The White House administration began chipping away at the United States embargo against the Caribbean nation of Cuba. The Obama administration announced new changes that take effect on Friday that allow more trade as well as travel between the two nations.
These changes were announced even though there were concerns voiced from members of the U.S. Congress who said that the shift in relations between the U.S. and Cuba is one-sided and will only benefit the Castro regime.
The changes come just three days after officials in the U.S. confirmed that Cuba had released 53 political prisoners, but some of the former prisoners are allegedly facing continued restrictions and their movements are being monitored.
Announced on Thursday, the new Commerce and Treasury Department regulations are the President’s next step in his goal to re-establish full diplomatic relations with the Cuban government led by President Raul Castro.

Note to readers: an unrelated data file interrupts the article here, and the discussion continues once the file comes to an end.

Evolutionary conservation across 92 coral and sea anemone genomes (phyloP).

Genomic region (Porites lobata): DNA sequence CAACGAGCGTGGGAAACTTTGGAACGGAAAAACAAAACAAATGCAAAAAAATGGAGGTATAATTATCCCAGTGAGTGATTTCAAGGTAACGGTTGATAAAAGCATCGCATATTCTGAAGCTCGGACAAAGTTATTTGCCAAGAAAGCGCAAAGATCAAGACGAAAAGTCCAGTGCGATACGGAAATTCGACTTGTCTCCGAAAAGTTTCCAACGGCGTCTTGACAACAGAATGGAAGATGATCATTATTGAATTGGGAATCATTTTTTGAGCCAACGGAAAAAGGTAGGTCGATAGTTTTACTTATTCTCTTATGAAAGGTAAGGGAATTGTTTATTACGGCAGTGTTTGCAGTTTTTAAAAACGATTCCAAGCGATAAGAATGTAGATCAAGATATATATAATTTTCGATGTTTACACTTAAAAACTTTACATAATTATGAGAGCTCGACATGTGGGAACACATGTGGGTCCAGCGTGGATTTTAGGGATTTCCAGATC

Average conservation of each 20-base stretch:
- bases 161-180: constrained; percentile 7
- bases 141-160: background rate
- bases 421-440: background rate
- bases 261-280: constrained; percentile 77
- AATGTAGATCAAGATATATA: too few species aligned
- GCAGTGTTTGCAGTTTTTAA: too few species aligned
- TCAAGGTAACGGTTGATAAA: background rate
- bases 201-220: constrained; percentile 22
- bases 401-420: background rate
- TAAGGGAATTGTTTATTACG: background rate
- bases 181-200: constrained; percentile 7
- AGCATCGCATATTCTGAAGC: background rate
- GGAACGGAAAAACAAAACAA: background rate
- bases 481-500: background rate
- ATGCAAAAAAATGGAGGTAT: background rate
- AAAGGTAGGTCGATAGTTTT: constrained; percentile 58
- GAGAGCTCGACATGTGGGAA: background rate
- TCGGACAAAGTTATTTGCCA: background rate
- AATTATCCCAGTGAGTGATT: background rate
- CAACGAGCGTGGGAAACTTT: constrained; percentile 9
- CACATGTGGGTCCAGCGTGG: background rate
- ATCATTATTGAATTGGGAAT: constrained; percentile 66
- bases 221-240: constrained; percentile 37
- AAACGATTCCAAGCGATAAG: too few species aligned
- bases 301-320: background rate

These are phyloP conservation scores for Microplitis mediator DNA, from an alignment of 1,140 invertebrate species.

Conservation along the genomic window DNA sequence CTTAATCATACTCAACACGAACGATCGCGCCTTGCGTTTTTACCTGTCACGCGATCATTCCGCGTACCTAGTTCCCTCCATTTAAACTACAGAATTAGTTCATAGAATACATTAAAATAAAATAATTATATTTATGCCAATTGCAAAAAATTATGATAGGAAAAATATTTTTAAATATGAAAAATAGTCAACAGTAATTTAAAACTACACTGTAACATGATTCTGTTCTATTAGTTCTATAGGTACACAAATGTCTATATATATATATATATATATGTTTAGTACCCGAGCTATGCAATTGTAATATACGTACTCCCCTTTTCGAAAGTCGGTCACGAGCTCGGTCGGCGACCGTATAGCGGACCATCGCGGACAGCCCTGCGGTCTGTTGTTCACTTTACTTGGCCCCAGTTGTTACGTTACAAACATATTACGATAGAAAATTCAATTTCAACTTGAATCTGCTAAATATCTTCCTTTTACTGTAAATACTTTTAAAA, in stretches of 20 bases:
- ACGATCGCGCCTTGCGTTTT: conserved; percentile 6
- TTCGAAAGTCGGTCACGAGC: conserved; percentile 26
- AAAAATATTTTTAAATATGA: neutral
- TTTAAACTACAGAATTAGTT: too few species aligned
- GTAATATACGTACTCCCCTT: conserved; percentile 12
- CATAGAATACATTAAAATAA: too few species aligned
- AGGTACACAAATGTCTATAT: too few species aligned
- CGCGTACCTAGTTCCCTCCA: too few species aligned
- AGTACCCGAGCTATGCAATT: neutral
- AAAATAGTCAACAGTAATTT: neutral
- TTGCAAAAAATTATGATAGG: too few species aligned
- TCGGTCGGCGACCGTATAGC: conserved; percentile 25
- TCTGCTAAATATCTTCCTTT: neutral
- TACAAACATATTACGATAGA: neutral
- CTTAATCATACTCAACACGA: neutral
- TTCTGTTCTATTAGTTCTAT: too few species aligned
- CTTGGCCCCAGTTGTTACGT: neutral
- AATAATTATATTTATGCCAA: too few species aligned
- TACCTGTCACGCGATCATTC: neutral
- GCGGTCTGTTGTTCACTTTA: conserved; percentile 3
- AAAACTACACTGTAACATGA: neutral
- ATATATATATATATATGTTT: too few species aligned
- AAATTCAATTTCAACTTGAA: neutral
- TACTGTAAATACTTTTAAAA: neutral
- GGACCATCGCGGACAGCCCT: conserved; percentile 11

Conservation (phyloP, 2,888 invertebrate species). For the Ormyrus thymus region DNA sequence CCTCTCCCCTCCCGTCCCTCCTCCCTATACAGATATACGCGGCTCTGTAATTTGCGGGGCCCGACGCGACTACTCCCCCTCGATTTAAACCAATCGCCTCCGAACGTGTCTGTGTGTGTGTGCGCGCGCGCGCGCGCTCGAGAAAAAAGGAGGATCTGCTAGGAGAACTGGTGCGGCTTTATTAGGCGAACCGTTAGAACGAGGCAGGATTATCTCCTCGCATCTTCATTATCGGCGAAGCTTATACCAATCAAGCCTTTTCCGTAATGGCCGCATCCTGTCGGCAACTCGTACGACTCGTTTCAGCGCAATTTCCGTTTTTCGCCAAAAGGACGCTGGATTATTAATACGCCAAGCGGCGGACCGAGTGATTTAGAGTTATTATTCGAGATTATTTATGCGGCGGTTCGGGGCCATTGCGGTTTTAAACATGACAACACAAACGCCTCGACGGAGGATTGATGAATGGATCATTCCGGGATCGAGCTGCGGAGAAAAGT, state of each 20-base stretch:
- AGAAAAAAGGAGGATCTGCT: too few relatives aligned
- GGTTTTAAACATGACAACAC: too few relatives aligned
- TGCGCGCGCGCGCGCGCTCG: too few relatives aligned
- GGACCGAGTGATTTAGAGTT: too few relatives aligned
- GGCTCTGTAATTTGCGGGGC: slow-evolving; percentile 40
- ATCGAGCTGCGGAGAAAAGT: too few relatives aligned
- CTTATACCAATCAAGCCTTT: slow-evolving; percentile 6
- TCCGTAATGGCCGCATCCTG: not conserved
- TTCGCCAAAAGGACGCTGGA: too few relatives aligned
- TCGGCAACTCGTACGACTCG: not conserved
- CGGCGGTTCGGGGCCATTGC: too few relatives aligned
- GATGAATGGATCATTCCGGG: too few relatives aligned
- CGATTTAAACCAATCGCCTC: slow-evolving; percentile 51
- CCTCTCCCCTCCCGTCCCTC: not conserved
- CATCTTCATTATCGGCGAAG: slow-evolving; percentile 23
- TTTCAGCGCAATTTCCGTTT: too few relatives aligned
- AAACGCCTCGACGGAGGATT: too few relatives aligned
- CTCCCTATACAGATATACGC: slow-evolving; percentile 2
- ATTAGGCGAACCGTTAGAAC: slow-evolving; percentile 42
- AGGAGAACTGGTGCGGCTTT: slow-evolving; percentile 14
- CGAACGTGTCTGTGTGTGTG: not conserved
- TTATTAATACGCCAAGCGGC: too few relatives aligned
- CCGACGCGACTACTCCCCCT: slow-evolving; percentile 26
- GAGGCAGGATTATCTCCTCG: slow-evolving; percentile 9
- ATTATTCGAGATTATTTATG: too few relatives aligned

Only the U.S. Congress can put an end to the embargo of five decades, but the new measures place enough changes on it that weakens it greatly.
Amongst the changes: U.S. citizens can now start bringing home Cuban cigars after a ban of close to five decades.
Americans can now use credit cards while in Cuba. Companies in the U.S. can export computer, telephone and Internet technologies.
Investments in certain small to midsize businesses will be permitted.
General travel for tourism will remain prohibited, but Americans who receive authorization to visit the Caribbean island nation do not have to apply for any special licenses.
Obama has vowed to make the embargo softer and begin restoring full diplomatic relations with Havana. The president said that isolation for 50 years has not worked.
This new agreement came to fruition after secret talks of 18 months that ended with the exchange of spies who were in jail and the release of a government contractor held in a Cuban jail.
The new rapprochement between the two foes of the Cold War had divided lawmakers on Capitol Hill across party lines.
Beginning Friday, companies in the U.S. can export televisions, computers, mobile phones, recording devices, and software to Cuba, where there is a notoriously poor telecommunication and Internet infrastructure.